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Also Known As

Quick killer, Infection (anthrax)


Anthrax is an acute, rapidly-developing, fever-producing, infectious disease that requires the immediate attention of an equine veterinarian.

In horses, anthrax may take either a pulmonary form with fever, muscle pain, respiratory distress, sweating, and shock-like symptoms, or it may take a gastrointestinal form with fever, colic, and bloody diarrhea. Common symptoms include septicemia, enteritis, and colic.

Stricken animals may die within one to three days. Failure to achieve rigor mortis after death is common.

Characterized by a high fever, anthrax progresses rapidly. In addition to a high fever, horses are obviously sick and often have ventral edema. If the horse dies, the carcass will likely have dark blood oozing from the mouth, nostrils, and anus. .

Because anthrax is known as "the quick killer," diagnosis may be based on the clinical signs, but it is routine to confirm the presence of Bacillus anthracis from a blood sample or culture sent to a laboratory.

In their vegetative stage, cells of the anthrax agent multiply in the lymph nodes of animals. When cells of the Bacillus anthracis escape the body, they form spores when exposed to oxygen. Environments friendly to the anthrax organism include areas with high levels of soil nitrogen, alkaline soil, and temperatures higher than 60 degrees F.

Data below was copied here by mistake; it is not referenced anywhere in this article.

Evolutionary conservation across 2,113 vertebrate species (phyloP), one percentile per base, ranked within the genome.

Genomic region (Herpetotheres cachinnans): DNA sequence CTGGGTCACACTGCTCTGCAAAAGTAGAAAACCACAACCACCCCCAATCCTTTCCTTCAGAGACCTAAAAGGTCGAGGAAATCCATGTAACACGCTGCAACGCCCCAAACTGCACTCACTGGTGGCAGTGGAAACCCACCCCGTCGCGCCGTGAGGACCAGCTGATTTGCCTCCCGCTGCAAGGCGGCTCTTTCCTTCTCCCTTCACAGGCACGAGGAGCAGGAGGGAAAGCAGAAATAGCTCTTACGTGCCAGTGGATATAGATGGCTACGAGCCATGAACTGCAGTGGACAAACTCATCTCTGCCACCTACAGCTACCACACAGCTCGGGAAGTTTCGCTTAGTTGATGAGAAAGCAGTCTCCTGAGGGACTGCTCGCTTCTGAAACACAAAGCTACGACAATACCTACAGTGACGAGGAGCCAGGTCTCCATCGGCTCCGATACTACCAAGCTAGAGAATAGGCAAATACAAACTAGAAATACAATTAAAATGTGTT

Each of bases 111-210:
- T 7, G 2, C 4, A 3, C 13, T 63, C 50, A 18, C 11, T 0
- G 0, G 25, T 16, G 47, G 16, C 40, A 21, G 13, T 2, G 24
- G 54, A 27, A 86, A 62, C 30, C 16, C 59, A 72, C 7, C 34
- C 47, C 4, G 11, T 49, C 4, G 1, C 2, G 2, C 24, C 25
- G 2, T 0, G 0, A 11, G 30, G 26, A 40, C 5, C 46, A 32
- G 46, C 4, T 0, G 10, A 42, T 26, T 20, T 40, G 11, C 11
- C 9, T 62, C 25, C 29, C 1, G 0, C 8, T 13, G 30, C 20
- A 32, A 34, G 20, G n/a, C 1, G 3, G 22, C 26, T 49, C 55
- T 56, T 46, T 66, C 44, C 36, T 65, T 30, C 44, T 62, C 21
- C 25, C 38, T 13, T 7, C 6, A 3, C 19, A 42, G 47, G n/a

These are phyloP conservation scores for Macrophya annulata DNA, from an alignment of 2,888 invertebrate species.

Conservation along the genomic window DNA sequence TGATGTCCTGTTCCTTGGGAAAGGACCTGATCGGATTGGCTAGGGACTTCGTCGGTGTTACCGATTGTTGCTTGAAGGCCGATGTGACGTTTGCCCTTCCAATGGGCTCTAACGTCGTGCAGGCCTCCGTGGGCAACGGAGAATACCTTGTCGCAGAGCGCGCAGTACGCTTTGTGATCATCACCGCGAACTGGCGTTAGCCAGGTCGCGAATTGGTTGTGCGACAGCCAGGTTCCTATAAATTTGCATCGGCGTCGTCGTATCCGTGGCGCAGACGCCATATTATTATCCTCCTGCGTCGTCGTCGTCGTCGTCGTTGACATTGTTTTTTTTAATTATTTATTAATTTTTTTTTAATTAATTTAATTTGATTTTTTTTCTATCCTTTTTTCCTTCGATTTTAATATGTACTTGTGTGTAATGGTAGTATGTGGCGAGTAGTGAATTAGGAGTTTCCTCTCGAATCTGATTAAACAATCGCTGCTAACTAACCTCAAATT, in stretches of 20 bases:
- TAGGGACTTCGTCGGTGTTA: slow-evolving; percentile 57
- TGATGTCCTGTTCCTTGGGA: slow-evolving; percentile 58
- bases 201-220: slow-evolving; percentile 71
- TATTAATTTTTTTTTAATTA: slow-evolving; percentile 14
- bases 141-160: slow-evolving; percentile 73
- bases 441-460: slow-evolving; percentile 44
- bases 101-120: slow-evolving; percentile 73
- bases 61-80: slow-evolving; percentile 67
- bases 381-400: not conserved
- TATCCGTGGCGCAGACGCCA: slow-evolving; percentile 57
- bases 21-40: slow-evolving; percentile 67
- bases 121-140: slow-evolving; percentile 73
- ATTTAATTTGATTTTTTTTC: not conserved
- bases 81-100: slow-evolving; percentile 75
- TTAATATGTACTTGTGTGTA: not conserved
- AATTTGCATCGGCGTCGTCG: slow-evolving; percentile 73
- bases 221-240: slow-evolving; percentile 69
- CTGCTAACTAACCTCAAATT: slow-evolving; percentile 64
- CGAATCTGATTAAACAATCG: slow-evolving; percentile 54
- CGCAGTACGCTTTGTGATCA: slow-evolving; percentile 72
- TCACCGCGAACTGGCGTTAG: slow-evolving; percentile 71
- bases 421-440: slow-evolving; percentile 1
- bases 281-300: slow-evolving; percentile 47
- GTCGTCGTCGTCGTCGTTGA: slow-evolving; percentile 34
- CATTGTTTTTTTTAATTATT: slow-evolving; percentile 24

• High fever and sweating
  • Respiratory distress
  • Muscle pain
  • Colic
  • Septicemia
  • Enteritis
  • Bloody diarrhea
  • Shock-like state


Animals are usually infected by ingesting soil-borne spores through grazing close to the ground. Spores may also be present in bone meal, protein concentrates, and excreta.

Bites from flies and other insects that harbor vegetative anthrax are also vehicles for transmission. In the case of insect bites, localized, hot, painful swellings at the bite location may be seen. These subcutaneous swellings then spread to the throat, neck, abdomen, and mammary glands.


Since no specific horse vaccine has been developed, the Sterne's strain, nonencapsulated, live spore vaccine licensed for use in cattle has been used to vaccinate horses. Initial doses of the vaccine should be administered two to three weeks apart, then followed by an annual revaccination. Horses that contract anthrax should be vaccinated seven days after the last antibiotic treatment.

Vaccination is recommended only in endemic areas of the country, including South Dakota, Louisiana, Texas, Missouri, California, and Arkansas. In case of an outbreak, only horses not running a temperature or exhibiting clinical signs should be vaccinated to ensure that they don't contract the disease.


Horses respond quickly to long-acting antibiotic treatments. Temperatures of all horses in the herd should be taken, and any animal that has a temperature in excess of two degrees above 99.5 F should be treated with penicillin or a penicillin derivative. .

The incubation period is three to seven days and temperatures should be taken and recorded for at least ten days to ensure that horses have been cured of the disease and no longer show symptoms.

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EquiMed Staff

EquiMed staff writers team up to provide articles that require periodic updates based on evolving methods of equine healthcare. Compendia articles, core healthcare topics and more are written and updated as a group effort. Our review process includes an important veterinarian review, helping to assure the content is consistent with the latest understanding from a medical professional.